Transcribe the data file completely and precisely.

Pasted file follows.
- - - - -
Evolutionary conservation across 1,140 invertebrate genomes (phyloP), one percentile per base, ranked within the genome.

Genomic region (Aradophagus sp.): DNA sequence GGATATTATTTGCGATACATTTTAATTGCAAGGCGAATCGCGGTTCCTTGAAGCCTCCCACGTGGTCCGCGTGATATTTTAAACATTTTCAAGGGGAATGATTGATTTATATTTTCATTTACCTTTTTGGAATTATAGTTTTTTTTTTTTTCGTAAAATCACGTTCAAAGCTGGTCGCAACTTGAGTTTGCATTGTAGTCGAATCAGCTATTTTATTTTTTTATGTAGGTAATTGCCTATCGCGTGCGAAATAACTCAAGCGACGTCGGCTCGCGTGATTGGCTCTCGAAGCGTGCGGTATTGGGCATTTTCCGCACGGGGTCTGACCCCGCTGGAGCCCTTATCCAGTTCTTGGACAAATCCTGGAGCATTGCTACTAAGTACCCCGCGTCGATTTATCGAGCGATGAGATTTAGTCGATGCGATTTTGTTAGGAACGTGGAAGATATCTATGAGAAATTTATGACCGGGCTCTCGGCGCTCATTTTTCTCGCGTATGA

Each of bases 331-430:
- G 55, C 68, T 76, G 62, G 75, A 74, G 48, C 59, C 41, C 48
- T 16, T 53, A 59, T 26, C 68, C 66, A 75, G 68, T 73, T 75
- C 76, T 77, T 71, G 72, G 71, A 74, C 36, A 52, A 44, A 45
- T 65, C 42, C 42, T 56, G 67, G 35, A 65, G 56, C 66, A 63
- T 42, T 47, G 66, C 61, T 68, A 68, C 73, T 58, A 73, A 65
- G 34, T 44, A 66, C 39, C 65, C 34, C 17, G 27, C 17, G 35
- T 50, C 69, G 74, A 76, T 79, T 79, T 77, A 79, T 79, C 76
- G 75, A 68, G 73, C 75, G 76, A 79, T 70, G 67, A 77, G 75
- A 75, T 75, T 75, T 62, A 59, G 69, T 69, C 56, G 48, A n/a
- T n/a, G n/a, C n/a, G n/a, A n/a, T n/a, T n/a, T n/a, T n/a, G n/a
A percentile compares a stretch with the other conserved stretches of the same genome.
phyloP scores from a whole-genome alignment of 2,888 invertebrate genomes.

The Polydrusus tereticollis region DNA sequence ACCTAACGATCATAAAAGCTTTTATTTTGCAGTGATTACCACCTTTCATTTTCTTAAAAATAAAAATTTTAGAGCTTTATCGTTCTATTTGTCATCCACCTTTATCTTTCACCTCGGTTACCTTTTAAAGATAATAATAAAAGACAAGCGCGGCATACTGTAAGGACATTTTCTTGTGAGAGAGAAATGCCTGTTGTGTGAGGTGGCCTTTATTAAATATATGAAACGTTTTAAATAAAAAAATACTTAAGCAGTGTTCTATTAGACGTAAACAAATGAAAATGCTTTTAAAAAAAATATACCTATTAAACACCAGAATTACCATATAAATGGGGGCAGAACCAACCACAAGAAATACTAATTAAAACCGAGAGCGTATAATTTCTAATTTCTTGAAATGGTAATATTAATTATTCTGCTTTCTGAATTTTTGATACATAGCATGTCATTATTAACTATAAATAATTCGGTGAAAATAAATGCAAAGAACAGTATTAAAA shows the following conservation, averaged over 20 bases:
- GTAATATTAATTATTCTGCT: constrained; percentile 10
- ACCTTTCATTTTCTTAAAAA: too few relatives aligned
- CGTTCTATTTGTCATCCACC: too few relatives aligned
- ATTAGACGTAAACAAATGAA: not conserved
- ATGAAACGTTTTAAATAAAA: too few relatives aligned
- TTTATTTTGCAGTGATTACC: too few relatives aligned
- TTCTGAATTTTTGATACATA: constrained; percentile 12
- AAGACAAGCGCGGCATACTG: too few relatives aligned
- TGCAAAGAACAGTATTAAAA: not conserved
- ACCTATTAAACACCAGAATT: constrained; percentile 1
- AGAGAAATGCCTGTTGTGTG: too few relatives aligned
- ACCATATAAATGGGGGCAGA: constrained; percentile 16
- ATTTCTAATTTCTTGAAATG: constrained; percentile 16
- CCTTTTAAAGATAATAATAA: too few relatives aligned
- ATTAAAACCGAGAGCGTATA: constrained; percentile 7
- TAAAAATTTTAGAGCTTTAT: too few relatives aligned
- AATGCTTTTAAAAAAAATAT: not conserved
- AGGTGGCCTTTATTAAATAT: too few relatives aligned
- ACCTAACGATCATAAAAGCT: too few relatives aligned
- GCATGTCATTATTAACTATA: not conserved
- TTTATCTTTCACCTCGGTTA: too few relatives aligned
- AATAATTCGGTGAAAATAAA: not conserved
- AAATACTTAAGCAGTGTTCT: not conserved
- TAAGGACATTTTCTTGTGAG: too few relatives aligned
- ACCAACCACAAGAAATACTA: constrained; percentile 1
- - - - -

Evolutionary conservation across 1,140 invertebrate genomes (phyloP), one percentile per base, ranked within the genome.

Genomic region (Aradophagus sp.): DNA sequence GGATATTATTTGCGATACATTTTAATTGCAAGGCGAATCGCGGTTCCTTGAAGCCTCCCACGTGGTCCGCGTGATATTTTAAACATTTTCAAGGGGAATGATTGATTTATATTTTCATTTACCTTTTTGGAATTATAGTTTTTTTTTTTTTCGTAAAATCACGTTCAAAGCTGGTCGCAACTTGAGTTTGCATTGTAGTCGAATCAGCTATTTTATTTTTTTATGTAGGTAATTGCCTATCGCGTGCGAAATAACTCAAGCGACGTCGGCTCGCGTGATTGGCTCTCGAAGCGTGCGGTATTGGGCATTTTCCGCACGGGGTCTGACCCCGCTGGAGCCCTTATCCAGTTCTTGGACAAATCCTGGAGCATTGCTACTAAGTACCCCGCGTCGATTTATCGAGCGATGAGATTTAGTCGATGCGATTTTGTTAGGAACGTGGAAGATATCTATGAGAAATTTATGACCGGGCTCTCGGCGCTCATTTTTCTCGCGTATGA

Each of bases 331-430:
- G 55, C 68, T 76, G 62, G 75, A 74, G 48, C 59, C 41, C 48
- T 16, T 53, A 59, T 26, C 68, C 66, A 75, G 68, T 73, T 75
- C 76, T 77, T 71, G 72, G 71, A 74, C 36, A 52, A 44, A 45
- T 65, C 42, C 42, T 56, G 67, G 35, A 65, G 56, C 66, A 63
- T 42, T 47, G 66, C 61, T 68, A 68, C 73, T 58, A 73, A 65
- G 34, T 44, A 66, C 39, C 65, C 34, C 17, G 27, C 17, G 35
- T 50, C 69, G 74, A 76, T 79, T 79, T 77, A 79, T 79, C 76
- G 75, A 68, G 73, C 75, G 76, A 79, T 70, G 67, A 77, G 75
- A 75, T 75, T 75, T 62, A 59, G 69, T 69, C 56, G 48, A n/a
- T n/a, G n/a, C n/a, G n/a, A n/a, T n/a, T n/a, T n/a, T n/a, G n/a
A percentile compares a stretch with the other conserved stretches of the same genome.
phyloP scores from a whole-genome alignment of 2,888 invertebrate genomes.

The Polydrusus tereticollis region DNA sequence ACCTAACGATCATAAAAGCTTTTATTTTGCAGTGATTACCACCTTTCATTTTCTTAAAAATAAAAATTTTAGAGCTTTATCGTTCTATTTGTCATCCACCTTTATCTTTCACCTCGGTTACCTTTTAAAGATAATAATAAAAGACAAGCGCGGCATACTGTAAGGACATTTTCTTGTGAGAGAGAAATGCCTGTTGTGTGAGGTGGCCTTTATTAAATATATGAAACGTTTTAAATAAAAAAATACTTAAGCAGTGTTCTATTAGACGTAAACAAATGAAAATGCTTTTAAAAAAAATATACCTATTAAACACCAGAATTACCATATAAATGGGGGCAGAACCAACCACAAGAAATACTAATTAAAACCGAGAGCGTATAATTTCTAATTTCTTGAAATGGTAATATTAATTATTCTGCTTTCTGAATTTTTGATACATAGCATGTCATTATTAACTATAAATAATTCGGTGAAAATAAATGCAAAGAACAGTATTAAAA shows the following conservation, averaged over 20 bases:
- GTAATATTAATTATTCTGCT: constrained; percentile 10
- ACCTTTCATTTTCTTAAAAA: too few relatives aligned
- CGTTCTATTTGTCATCCACC: too few relatives aligned
- ATTAGACGTAAACAAATGAA: not conserved
- ATGAAACGTTTTAAATAAAA: too few relatives aligned
- TTTATTTTGCAGTGATTACC: too few relatives aligned
- TTCTGAATTTTTGATACATA: constrained; percentile 12
- AAGACAAGCGCGGCATACTG: too few relatives aligned
- TGCAAAGAACAGTATTAAAA: not conserved
- ACCTATTAAACACCAGAATT: constrained; percentile 1
- AGAGAAATGCCTGTTGTGTG: too few relatives aligned
- ACCATATAAATGGGGGCAGA: constrained; percentile 16
- ATTTCTAATTTCTTGAAATG: constrained; percentile 16
- CCTTTTAAAGATAATAATAA: too few relatives aligned
- ATTAAAACCGAGAGCGTATA: constrained; percentile 7
- TAAAAATTTTAGAGCTTTAT: too few relatives aligned
- AATGCTTTTAAAAAAAATAT: not conserved
- AGGTGGCCTTTATTAAATAT: too few relatives aligned
- ACCTAACGATCATAAAAGCT: too few relatives aligned
- GCATGTCATTATTAACTATA: not conserved
- TTTATCTTTCACCTCGGTTA: too few relatives aligned
- AATAATTCGGTGAAAATAAA: not conserved
- AAATACTTAAGCAGTGTTCT: not conserved
- TAAGGACATTTTCTTGTGAG: too few relatives aligned
- ACCAACCACAAGAAATACTA: constrained; percentile 1